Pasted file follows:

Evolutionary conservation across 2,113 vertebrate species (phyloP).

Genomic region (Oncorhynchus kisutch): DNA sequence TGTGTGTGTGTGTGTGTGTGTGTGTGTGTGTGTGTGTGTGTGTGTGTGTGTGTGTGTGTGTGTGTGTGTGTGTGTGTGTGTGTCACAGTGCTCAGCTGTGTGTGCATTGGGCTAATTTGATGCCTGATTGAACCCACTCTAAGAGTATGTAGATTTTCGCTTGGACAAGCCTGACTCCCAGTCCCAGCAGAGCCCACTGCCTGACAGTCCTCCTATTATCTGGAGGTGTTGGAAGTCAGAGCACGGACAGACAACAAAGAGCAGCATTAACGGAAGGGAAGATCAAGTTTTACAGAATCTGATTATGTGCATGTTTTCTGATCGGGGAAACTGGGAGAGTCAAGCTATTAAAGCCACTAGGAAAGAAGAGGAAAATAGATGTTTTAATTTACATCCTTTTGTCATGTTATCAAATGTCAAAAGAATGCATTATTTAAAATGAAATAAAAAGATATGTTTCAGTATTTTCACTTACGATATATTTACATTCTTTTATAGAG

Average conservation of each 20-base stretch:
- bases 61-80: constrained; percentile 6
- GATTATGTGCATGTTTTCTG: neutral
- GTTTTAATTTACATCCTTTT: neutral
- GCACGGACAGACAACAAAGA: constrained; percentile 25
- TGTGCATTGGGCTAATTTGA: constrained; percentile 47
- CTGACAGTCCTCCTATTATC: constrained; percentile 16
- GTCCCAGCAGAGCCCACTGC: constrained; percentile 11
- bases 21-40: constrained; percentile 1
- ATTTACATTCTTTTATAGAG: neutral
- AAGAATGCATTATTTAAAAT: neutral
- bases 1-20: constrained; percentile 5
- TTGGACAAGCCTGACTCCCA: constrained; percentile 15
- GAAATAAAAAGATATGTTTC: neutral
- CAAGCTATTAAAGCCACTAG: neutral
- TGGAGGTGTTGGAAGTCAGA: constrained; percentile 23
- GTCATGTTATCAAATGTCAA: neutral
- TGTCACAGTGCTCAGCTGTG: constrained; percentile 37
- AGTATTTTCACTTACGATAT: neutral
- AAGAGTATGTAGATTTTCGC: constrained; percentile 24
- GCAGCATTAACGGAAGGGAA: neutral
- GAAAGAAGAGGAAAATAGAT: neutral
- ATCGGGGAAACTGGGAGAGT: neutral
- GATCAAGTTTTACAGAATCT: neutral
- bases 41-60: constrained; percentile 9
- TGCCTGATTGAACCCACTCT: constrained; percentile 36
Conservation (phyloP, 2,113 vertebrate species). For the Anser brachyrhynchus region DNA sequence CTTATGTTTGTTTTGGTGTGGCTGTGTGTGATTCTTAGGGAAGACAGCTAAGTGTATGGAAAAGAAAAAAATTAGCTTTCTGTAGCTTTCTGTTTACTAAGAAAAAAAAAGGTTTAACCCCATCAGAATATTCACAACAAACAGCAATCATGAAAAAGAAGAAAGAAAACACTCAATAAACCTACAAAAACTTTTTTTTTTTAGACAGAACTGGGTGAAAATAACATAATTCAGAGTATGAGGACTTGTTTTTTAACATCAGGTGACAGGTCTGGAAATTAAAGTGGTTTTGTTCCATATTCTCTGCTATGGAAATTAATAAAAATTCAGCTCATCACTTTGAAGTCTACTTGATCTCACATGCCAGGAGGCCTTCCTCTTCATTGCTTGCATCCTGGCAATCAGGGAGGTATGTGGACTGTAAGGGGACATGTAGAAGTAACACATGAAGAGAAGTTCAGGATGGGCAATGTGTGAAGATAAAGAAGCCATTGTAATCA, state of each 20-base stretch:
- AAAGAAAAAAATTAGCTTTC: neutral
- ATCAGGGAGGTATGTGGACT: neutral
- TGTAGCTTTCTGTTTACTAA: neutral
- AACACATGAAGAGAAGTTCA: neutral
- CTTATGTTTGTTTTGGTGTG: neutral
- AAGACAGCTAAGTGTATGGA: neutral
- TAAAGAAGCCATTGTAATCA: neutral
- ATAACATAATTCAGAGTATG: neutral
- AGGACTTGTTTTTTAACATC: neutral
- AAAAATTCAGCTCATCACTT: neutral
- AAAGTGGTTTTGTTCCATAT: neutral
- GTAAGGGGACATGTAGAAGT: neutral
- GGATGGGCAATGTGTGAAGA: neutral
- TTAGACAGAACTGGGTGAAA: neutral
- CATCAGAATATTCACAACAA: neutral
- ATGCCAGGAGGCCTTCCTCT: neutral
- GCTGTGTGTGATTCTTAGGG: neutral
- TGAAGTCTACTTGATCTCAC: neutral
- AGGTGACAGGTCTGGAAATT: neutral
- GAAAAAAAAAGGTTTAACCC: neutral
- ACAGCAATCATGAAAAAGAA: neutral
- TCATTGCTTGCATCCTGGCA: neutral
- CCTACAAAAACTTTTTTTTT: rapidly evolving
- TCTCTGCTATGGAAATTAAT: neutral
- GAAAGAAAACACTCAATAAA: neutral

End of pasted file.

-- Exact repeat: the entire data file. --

Evolutionary conservation across 2,113 vertebrate species (phyloP).

Genomic region (Oncorhynchus kisutch): DNA sequence TGTGTGTGTGTGTGTGTGTGTGTGTGTGTGTGTGTGTGTGTGTGTGTGTGTGTGTGTGTGTGTGTGTGTGTGTGTGTGTGTGTCACAGTGCTCAGCTGTGTGTGCATTGGGCTAATTTGATGCCTGATTGAACCCACTCTAAGAGTATGTAGATTTTCGCTTGGACAAGCCTGACTCCCAGTCCCAGCAGAGCCCACTGCCTGACAGTCCTCCTATTATCTGGAGGTGTTGGAAGTCAGAGCACGGACAGACAACAAAGAGCAGCATTAACGGAAGGGAAGATCAAGTTTTACAGAATCTGATTATGTGCATGTTTTCTGATCGGGGAAACTGGGAGAGTCAAGCTATTAAAGCCACTAGGAAAGAAGAGGAAAATAGATGTTTTAATTTACATCCTTTTGTCATGTTATCAAATGTCAAAAGAATGCATTATTTAAAATGAAATAAAAAGATATGTTTCAGTATTTTCACTTACGATATATTTACATTCTTTTATAGAG

Average conservation of each 20-base stretch:
- bases 61-80: constrained; percentile 6
- GATTATGTGCATGTTTTCTG: neutral
- GTTTTAATTTACATCCTTTT: neutral
- GCACGGACAGACAACAAAGA: constrained; percentile 25
- TGTGCATTGGGCTAATTTGA: constrained; percentile 47
- CTGACAGTCCTCCTATTATC: constrained; percentile 16
- GTCCCAGCAGAGCCCACTGC: constrained; percentile 11
- bases 21-40: constrained; percentile 1
- ATTTACATTCTTTTATAGAG: neutral
- AAGAATGCATTATTTAAAAT: neutral
- bases 1-20: constrained; percentile 5
- TTGGACAAGCCTGACTCCCA: constrained; percentile 15
- GAAATAAAAAGATATGTTTC: neutral
- CAAGCTATTAAAGCCACTAG: neutral
- TGGAGGTGTTGGAAGTCAGA: constrained; percentile 23
- GTCATGTTATCAAATGTCAA: neutral
- TGTCACAGTGCTCAGCTGTG: constrained; percentile 37
- AGTATTTTCACTTACGATAT: neutral
- AAGAGTATGTAGATTTTCGC: constrained; percentile 24
- GCAGCATTAACGGAAGGGAA: neutral
- GAAAGAAGAGGAAAATAGAT: neutral
- ATCGGGGAAACTGGGAGAGT: neutral
- GATCAAGTTTTACAGAATCT: neutral
- bases 41-60: constrained; percentile 9
- TGCCTGATTGAACCCACTCT: constrained; percentile 36
Conservation (phyloP, 2,113 vertebrate species). For the Anser brachyrhynchus region DNA sequence CTTATGTTTGTTTTGGTGTGGCTGTGTGTGATTCTTAGGGAAGACAGCTAAGTGTATGGAAAAGAAAAAAATTAGCTTTCTGTAGCTTTCTGTTTACTAAGAAAAAAAAAGGTTTAACCCCATCAGAATATTCACAACAAACAGCAATCATGAAAAAGAAGAAAGAAAACACTCAATAAACCTACAAAAACTTTTTTTTTTTAGACAGAACTGGGTGAAAATAACATAATTCAGAGTATGAGGACTTGTTTTTTAACATCAGGTGACAGGTCTGGAAATTAAAGTGGTTTTGTTCCATATTCTCTGCTATGGAAATTAATAAAAATTCAGCTCATCACTTTGAAGTCTACTTGATCTCACATGCCAGGAGGCCTTCCTCTTCATTGCTTGCATCCTGGCAATCAGGGAGGTATGTGGACTGTAAGGGGACATGTAGAAGTAACACATGAAGAGAAGTTCAGGATGGGCAATGTGTGAAGATAAAGAAGCCATTGTAATCA, state of each 20-base stretch:
- AAAGAAAAAAATTAGCTTTC: neutral
- ATCAGGGAGGTATGTGGACT: neutral
- TGTAGCTTTCTGTTTACTAA: neutral
- AACACATGAAGAGAAGTTCA: neutral
- CTTATGTTTGTTTTGGTGTG: neutral
- AAGACAGCTAAGTGTATGGA: neutral
- TAAAGAAGCCATTGTAATCA: neutral
- ATAACATAATTCAGAGTATG: neutral
- AGGACTTGTTTTTTAACATC: neutral
- AAAAATTCAGCTCATCACTT: neutral
- AAAGTGGTTTTGTTCCATAT: neutral
- GTAAGGGGACATGTAGAAGT: neutral
- GGATGGGCAATGTGTGAAGA: neutral
- TTAGACAGAACTGGGTGAAA: neutral
- CATCAGAATATTCACAACAA: neutral
- ATGCCAGGAGGCCTTCCTCT: neutral
- GCTGTGTGTGATTCTTAGGG: neutral
- TGAAGTCTACTTGATCTCAC: neutral
- AGGTGACAGGTCTGGAAATT: neutral
- GAAAAAAAAAGGTTTAACCC: neutral
- ACAGCAATCATGAAAAAGAA: neutral
- TCATTGCTTGCATCCTGGCA: neutral
- CCTACAAAAACTTTTTTTTT: rapidly evolving
- TCTCTGCTATGGAAATTAAT: neutral
- GAAAGAAAACACTCAATAAA: neutral